Standards that define the hardware and software backbones of combat vehicles and other platforms are essential to keeping those weapon systems relevant in a digital world and will be key to fielding future electronic warfare capabilities, according to a top Army scientist.
Jason Dirner, head of C4ISR Modular Open Suite of Standards (CMOSS) at the Army Communication-Electronics Research, Development and Engineering Center (CERDEC) Intelligence and Information Warfare Directorate, said the Army must require open architectures that would allow system upgrades for software-defined weapon systems at most every five years.
“CMOSS can radically change how EW systems are fielded,” Dirner said Nov. 28 in Washington, D.C., at the Association of Old Crows Annual expo focusing on electronic warfare. “Probably most importantly, it allows flexibility that’s required in order to keep pace with emerging technology and allows us to rapidly change capabilities based on urgent needs. It also allows us to quickly field capabilities that are innovative but may not have been planned.”
Over the past 15 or so years, the military has rushed countless systems to the field to meet immediate operational needs with little thought as how those systems worked with each other or the platforms on which they would mount.
“As a result, platforms are crammed full,” Dirner said. “We have duplicative hardware such as processors, displays, amplifiers, antennas. We have integrated challenges in that each system has to have a custom integration kit developed, which increases the time and cost to field the capability.”
CERDEC has defined a set of hardware and software standards to address the issues associated with that haphazard procurement. By requiring systems be built to those standards, the Army can integrate the best emergent technologies while ensuring they work with legacy platforms and can accept future upgrades, Dirner said.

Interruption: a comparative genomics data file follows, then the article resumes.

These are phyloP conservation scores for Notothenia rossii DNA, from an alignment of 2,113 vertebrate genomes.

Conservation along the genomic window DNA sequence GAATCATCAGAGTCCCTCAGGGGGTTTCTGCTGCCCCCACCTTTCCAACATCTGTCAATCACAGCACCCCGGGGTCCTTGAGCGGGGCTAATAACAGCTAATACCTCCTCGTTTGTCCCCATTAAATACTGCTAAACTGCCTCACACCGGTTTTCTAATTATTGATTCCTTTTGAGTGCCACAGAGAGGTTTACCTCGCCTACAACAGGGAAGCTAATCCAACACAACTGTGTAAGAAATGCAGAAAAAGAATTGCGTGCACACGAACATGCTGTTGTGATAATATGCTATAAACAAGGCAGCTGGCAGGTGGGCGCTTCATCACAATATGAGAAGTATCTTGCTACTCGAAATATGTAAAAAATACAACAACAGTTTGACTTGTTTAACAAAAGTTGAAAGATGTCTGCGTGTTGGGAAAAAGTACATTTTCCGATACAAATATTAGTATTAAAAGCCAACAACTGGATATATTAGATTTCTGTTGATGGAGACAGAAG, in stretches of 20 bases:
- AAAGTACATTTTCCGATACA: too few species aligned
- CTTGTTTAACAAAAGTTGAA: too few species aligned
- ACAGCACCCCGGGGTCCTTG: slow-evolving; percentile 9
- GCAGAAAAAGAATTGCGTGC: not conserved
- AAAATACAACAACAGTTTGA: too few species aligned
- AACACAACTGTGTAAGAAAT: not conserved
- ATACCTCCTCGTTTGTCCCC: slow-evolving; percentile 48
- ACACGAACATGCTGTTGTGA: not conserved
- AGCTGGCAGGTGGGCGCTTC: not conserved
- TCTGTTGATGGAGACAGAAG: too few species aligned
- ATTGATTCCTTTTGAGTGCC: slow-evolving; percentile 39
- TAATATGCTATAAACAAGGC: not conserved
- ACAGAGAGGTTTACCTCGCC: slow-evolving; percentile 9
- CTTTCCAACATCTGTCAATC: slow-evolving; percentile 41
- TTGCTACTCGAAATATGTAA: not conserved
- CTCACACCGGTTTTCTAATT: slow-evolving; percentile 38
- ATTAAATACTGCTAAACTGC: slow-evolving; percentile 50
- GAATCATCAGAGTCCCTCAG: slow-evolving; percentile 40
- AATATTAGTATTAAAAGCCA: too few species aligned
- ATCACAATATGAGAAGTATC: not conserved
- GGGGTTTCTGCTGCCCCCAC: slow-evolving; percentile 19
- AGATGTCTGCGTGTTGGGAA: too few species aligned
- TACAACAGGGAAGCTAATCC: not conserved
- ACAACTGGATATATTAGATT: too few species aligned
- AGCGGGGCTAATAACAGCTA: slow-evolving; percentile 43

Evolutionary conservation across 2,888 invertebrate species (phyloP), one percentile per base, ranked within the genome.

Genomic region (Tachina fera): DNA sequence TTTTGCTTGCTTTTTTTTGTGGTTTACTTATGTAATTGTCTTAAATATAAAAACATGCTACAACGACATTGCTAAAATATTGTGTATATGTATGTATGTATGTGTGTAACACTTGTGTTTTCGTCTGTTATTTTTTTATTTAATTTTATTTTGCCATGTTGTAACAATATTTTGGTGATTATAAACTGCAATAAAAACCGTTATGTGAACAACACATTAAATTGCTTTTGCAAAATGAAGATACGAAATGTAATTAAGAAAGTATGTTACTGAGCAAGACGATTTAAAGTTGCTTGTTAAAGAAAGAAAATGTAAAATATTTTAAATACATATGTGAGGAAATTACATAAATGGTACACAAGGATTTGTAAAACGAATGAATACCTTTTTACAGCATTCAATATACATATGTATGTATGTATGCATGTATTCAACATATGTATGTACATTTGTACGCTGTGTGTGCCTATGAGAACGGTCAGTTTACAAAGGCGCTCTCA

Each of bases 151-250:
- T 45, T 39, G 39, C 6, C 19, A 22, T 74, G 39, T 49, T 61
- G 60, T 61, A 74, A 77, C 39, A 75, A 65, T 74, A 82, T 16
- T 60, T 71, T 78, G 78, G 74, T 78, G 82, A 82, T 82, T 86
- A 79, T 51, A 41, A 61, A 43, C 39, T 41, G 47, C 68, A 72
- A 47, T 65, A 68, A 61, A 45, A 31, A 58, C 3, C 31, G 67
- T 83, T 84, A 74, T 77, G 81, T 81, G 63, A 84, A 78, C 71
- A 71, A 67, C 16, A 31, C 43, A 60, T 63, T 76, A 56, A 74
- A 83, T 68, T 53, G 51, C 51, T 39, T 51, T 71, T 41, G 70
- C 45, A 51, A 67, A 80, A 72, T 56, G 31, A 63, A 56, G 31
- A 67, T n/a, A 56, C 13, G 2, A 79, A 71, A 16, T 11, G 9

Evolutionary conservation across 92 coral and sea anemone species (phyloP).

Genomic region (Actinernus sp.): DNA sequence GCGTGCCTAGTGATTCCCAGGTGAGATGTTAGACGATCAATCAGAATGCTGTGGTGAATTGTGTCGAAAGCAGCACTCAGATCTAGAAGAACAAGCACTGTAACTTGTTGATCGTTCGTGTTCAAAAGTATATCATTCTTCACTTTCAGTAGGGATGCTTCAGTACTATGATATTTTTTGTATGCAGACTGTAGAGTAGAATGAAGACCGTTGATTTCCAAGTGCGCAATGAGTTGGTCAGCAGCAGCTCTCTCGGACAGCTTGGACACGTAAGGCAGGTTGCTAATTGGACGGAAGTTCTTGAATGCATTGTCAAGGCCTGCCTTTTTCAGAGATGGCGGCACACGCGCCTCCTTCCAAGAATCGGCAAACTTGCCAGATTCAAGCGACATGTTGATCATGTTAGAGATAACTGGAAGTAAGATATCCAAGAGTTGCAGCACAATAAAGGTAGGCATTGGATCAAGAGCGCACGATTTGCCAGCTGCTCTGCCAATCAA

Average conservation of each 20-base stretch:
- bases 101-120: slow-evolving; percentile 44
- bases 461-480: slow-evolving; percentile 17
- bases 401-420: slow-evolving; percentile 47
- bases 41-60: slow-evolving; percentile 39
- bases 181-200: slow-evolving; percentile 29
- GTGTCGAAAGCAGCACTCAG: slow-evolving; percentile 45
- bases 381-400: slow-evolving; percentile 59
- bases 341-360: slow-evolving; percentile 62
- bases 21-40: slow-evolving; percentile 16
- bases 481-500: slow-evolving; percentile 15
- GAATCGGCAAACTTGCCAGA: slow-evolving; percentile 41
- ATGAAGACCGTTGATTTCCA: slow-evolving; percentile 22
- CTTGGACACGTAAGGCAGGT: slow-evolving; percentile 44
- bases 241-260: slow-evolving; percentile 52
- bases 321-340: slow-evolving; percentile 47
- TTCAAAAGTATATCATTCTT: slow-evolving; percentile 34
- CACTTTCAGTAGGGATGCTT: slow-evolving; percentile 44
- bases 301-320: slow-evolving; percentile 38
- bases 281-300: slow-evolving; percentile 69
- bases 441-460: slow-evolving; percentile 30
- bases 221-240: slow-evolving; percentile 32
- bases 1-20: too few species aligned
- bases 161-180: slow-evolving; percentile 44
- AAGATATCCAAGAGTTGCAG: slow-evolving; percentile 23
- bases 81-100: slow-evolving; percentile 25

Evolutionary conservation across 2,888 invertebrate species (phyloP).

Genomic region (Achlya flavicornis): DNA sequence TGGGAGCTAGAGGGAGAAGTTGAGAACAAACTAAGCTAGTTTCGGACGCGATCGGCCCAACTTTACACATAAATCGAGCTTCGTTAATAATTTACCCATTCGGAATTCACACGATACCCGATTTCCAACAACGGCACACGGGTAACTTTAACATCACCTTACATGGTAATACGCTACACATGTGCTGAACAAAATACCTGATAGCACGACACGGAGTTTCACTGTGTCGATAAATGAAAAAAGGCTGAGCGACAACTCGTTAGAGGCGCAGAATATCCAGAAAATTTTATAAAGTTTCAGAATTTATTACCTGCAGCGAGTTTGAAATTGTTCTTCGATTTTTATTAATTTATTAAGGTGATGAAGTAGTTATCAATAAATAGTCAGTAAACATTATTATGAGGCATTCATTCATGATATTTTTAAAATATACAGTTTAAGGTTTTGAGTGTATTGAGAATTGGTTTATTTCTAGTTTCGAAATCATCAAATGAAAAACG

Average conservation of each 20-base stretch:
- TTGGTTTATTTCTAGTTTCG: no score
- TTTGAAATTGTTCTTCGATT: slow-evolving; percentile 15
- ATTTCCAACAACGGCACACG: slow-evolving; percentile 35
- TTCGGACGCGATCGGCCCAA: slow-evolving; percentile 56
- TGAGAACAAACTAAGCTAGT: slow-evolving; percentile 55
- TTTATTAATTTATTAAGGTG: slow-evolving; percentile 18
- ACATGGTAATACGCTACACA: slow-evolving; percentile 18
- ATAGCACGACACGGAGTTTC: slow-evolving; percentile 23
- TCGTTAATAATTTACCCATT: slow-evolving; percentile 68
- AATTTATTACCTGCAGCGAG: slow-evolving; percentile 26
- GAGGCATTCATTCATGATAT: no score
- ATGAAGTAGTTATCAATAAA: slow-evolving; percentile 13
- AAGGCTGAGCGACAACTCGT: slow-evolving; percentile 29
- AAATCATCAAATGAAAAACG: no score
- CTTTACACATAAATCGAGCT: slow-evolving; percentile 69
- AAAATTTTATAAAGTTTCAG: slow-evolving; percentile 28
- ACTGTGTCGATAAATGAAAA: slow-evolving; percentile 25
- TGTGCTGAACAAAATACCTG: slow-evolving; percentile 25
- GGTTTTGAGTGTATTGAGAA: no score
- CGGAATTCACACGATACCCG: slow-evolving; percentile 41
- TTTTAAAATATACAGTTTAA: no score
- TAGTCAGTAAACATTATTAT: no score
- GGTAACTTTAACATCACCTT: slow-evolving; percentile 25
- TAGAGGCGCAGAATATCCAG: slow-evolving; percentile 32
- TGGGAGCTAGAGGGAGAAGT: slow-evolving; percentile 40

CMOSS is a “suite” of layered standards that defined everything from the network connectivity of a specific system to the physical interface–think USB plug–through which a subsystem connects to the network.
The network layer, which is the “lowest layer,” allows services to be discovered, managed and monitored on a platform. Standards at this level dictate how a sensor lugs into the vehicle and how its software should distribute the information it gathers.
On top of that is a hardware standard that requires a card-based interface that will allow all integration to be plug-and-play. This helps to reduce the amount of cables, power supplies and processors on board an MRAP or Humvee, Dirner said.
At the next level, large radio frequency components are standardized to use common amplifiers and antennas which reduces the number required per vehicle. An overriding software layer allows for applications to be installed on a platform much in the way apps are made for smartphone operating systems where third parties can develop capabilities to a set of standards that ensures they will operate on an existing system.
“If you have a new capability and you have hardware on a platform that can support that capability, you can simply deploy it by software upgrade,” he said.
CMOSS includes the Army’s VICTORY standard, which stands for Vehicular Integration for C4ISR/EW Interoperability, among others. VICTORY establishes a standard for sensors and computing systems to work with common power supplies, processors and precision navigation and timing (PNT) components so multiple systems can share those elements. Standards like VICTORY should simplify work for program and project managers looking to increase the capabilities of the platforms they oversee, Dirner said.
“What this means for PMs is that…PMs no longer need to build platform-specific A-kits,” he said. “They can simply provide B-kits, which are comprised of one or more cards that plug into a common chassis…The commonality that this creates drastically reduces the logistics tail required by a system due to the commonality you can have.”
Increased commonality also will drive down procurement cost because the government will have access to both economies of scale and competition among contractors hoping to sell platform upgrades, he said.
“This is a revolutionary capability for the war fighter in that it will allow us to field the capability we need when we need it, which is critical given an ever-evolving adversary,” Dirner said.